Extra Links

Fallacies in Value & Pricing

I think that most citizens misunderstand the concepts of value and price. They seem to think that value represents an inherent quality of economic goods and that suppliers of goods have total control of prices. They miss the fundamental principles and theories behind Mises’ concept of the sovereignty of the consumer.

The Subjective Theory of Value

The Subjective Theory of Value represents one of the distinguishing concepts embraced by the Austrian School of Economics. The development of this theory not only sets the Austrians apart, but it also exposes some fundamental fallacies in the theories of value espoused by many other economists.

Briefly, The Subjective Theory of Value says that actors—at all levels of production and consumption—establish their values based on their subjective judgments of their requirements for economic goods. People discussing economic values need to understand the idea that the subjective nature of values applies at all levels for all products. Even sophisticated analysts, who use complicated discounted rates of return calculations, use subjective judgments of value. In doing so they use the subjective value judgments of other actors buried in the historic rates of return they choose to use.

Pricing and Catallactics

Fallacies of pricing relate closely with those of value. Many people seem to believe that producers establish prices, on which ultimately consumers have no influence. They believe that prices somehow determine supply and demand, instead of always the other way round. Historic prices have only an indirect influence on supply and demand and thereby on current and future prices.

A price represents the ratio at which parties to a transaction willingly exchange one good for another—including money. In direct exchange, the price might amount to one horse for three pigs. In an indirect exchange, the price might amount to one horse for $100, for which the seller hopes to buy three pigs. The nature of price means that it always depends on the ratio established at the point of exchange.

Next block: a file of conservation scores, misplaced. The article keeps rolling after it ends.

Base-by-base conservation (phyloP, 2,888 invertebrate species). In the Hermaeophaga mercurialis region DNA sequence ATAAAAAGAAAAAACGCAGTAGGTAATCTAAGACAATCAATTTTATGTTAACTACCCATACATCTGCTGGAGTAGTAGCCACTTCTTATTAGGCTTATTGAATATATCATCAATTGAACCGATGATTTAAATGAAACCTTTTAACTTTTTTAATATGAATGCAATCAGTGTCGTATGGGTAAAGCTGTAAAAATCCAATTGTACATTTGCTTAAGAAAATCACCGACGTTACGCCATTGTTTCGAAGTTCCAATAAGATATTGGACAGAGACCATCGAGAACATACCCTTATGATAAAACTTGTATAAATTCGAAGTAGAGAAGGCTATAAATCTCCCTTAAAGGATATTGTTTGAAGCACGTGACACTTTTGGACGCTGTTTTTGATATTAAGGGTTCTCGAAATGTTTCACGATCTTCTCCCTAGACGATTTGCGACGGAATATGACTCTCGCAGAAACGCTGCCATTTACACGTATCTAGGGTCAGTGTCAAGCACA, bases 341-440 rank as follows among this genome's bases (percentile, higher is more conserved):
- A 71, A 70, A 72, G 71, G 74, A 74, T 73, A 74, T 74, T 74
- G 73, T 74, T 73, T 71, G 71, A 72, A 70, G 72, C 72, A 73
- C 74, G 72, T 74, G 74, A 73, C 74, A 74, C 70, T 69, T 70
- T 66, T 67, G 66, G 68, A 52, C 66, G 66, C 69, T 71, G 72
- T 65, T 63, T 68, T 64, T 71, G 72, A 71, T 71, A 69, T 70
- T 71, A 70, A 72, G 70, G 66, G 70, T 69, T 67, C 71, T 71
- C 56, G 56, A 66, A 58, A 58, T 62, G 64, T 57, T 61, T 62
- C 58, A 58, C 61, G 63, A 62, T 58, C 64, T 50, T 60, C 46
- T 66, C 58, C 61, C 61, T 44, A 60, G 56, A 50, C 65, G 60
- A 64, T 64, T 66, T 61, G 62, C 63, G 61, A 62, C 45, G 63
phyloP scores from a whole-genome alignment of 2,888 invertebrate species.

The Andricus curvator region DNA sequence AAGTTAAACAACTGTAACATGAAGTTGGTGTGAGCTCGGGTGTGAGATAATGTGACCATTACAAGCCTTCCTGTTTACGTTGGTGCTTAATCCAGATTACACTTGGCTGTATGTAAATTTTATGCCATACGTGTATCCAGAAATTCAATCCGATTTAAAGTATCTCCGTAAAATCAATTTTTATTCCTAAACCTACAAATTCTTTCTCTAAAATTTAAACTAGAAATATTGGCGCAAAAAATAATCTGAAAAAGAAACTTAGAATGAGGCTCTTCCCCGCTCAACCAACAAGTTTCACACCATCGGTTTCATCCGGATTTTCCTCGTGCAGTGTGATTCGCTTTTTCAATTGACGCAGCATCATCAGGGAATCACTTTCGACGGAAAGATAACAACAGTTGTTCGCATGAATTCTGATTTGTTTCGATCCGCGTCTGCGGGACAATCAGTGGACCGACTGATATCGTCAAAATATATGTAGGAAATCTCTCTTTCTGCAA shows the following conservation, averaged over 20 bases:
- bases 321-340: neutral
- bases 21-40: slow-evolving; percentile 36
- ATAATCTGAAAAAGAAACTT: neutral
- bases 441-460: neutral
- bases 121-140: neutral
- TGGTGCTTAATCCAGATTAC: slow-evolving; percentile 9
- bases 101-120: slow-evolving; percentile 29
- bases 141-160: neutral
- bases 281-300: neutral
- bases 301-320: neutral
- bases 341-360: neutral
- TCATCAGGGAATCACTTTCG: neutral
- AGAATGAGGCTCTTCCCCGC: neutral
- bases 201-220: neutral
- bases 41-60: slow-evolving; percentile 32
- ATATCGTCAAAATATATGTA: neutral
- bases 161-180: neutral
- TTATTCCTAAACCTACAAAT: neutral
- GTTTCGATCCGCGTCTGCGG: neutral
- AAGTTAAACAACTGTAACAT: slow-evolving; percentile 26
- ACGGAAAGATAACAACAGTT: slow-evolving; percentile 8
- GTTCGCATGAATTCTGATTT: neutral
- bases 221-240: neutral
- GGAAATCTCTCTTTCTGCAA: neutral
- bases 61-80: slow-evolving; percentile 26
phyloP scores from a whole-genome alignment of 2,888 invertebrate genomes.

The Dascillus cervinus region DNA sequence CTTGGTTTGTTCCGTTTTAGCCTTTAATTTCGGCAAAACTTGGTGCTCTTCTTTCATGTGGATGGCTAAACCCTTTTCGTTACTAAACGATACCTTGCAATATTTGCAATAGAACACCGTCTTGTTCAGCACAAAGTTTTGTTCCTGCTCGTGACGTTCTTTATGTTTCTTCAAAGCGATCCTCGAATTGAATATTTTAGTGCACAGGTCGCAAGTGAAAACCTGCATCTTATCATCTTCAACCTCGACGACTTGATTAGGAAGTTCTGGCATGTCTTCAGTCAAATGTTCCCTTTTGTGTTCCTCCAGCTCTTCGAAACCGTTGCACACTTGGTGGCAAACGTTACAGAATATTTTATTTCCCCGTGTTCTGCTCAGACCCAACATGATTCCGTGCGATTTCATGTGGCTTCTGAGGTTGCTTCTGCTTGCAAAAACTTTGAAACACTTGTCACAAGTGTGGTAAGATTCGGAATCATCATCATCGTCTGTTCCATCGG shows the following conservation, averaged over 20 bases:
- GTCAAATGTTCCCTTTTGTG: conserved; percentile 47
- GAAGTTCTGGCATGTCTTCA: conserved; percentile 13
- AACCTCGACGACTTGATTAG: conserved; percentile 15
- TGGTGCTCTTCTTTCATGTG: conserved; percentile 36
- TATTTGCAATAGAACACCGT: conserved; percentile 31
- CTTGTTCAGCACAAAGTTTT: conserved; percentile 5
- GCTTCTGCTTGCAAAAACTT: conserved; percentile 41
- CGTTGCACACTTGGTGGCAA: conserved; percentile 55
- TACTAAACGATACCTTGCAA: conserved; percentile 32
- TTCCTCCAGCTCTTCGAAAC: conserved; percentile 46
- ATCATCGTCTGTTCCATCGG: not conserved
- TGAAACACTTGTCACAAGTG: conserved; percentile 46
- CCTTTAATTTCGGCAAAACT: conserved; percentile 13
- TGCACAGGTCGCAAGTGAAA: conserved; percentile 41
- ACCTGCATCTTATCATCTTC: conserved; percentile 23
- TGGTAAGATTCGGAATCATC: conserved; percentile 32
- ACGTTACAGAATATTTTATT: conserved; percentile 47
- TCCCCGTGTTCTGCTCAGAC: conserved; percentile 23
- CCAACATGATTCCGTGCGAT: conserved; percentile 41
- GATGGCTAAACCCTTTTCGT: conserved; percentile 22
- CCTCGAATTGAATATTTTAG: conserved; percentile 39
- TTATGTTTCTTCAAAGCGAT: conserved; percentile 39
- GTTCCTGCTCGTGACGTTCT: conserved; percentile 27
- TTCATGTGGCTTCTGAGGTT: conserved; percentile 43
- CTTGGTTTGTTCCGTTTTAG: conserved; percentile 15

Mises spends a considerable amount of time discussing theories—he calls “catallactics”—that deal with the use of price in the market economy. This excellent definition comes from the Ludwig von Mises Institute web site:

Catallactics, n. catallactic, adj. The theory of the market economy, i.e., of exchange ratios and prices. It analyzes all actions based on monetary calculation and traces the formation of prices back to the point where acting man makes his choices. It explains market prices as they are and not as they should be. The laws of catallactics are not value judgments, but are exact, objective and of universal validity.

Subjective value and money combine to form the foundation for catallactics. Acting man requires money to make economic calculations regarding the market. One cannot separate money from economic calculation. J. M. Keynes made the error of trying to separate money from the “real economy.” (See Henry Hazlitt, The Failure of the New Economics.)




The art of economics consists in looking not merely at the immediate but at the longer effects of any act or policy; it consists in tracing the consequences of that policy not merely for one group but for all groups.

Henry Hazlitt
Economics in One Lesson